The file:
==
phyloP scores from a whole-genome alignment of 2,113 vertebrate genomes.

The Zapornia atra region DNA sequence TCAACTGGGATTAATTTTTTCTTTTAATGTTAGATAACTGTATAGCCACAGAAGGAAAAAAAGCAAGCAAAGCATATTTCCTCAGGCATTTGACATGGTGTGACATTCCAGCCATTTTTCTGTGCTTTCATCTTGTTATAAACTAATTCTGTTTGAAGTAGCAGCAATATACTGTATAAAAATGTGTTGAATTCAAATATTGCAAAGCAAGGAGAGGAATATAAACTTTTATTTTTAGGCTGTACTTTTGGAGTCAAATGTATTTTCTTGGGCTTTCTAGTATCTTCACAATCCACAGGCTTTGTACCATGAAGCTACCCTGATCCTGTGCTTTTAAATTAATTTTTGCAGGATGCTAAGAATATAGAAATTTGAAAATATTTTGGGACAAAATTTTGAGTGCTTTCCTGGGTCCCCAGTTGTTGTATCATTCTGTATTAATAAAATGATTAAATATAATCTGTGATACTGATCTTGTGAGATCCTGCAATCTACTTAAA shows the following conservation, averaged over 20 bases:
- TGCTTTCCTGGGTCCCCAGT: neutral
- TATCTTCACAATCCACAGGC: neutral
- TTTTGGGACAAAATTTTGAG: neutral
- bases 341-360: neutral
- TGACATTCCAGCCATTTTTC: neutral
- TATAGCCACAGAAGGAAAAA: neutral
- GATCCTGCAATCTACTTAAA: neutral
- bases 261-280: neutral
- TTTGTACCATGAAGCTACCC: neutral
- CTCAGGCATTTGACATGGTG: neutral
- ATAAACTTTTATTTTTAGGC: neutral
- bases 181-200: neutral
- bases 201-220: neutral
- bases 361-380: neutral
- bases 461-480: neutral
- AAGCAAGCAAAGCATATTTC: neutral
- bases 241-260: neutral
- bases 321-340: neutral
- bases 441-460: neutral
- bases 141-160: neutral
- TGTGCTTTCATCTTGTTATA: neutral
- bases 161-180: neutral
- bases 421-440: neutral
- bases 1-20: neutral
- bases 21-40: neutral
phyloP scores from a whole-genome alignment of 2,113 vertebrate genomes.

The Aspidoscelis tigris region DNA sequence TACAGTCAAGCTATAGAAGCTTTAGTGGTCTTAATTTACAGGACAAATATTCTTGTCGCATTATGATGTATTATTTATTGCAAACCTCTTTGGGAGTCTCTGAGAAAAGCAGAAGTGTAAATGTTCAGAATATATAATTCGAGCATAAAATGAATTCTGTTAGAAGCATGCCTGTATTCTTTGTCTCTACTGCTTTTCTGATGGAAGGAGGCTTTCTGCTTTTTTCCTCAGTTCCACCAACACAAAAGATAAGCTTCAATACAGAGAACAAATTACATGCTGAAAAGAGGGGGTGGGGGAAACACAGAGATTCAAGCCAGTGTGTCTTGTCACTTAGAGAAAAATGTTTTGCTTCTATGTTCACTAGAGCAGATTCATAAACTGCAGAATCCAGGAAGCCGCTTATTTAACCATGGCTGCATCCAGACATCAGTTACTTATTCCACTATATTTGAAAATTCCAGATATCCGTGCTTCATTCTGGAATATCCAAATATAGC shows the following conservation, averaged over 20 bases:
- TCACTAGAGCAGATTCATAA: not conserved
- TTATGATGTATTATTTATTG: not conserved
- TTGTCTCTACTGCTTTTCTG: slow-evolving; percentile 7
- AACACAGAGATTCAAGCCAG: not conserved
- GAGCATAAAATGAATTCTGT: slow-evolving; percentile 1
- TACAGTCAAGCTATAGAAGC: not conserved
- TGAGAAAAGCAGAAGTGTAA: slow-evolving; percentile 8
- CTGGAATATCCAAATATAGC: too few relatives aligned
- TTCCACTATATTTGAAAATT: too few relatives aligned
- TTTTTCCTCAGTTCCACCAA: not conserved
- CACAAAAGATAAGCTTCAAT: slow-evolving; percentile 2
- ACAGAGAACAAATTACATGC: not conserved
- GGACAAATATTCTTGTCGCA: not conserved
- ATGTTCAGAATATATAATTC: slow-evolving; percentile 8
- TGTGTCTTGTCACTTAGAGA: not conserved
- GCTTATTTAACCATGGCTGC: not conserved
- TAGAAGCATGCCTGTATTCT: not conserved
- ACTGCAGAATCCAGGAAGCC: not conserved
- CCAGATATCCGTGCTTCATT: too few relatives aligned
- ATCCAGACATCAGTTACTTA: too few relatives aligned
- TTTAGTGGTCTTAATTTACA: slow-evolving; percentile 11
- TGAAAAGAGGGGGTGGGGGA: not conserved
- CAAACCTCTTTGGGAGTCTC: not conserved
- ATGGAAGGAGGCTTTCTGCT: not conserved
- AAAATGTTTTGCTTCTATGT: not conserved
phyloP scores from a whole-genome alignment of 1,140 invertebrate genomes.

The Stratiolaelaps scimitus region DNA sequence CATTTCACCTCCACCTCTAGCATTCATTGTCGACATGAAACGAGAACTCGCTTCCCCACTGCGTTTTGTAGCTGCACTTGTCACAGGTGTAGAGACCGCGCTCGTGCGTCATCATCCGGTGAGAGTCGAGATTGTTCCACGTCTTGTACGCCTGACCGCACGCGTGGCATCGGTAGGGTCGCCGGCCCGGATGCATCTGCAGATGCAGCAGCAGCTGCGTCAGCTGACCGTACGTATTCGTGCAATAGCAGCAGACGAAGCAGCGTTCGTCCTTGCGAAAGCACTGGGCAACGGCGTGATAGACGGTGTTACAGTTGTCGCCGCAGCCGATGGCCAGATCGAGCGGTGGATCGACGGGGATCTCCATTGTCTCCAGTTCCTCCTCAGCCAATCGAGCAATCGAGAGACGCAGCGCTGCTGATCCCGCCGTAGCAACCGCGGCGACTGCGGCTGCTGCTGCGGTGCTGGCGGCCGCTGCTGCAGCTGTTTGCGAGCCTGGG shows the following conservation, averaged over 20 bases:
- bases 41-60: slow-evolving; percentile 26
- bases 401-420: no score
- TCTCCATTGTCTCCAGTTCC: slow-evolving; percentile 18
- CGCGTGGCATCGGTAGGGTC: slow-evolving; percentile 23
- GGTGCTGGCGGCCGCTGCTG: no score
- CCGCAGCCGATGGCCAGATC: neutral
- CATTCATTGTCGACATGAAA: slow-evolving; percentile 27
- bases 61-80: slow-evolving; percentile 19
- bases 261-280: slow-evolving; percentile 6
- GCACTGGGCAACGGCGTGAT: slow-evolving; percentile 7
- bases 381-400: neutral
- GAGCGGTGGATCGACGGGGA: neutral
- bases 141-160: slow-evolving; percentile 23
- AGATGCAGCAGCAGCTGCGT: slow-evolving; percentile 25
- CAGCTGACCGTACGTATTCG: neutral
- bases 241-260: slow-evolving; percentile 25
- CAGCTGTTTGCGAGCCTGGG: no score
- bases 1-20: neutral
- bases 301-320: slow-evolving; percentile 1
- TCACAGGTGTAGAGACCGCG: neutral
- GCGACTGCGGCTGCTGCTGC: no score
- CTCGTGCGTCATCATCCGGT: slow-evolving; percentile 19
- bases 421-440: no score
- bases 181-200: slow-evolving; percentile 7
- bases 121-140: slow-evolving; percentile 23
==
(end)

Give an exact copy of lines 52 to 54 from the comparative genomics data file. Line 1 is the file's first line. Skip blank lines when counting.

- CAAACCTCTTTGGGAGTCTC: not conserved
- ATGGAAGGAGGCTTTCTGCT: not conserved
- AAAATGTTTTGCTTCTATGT: not conserved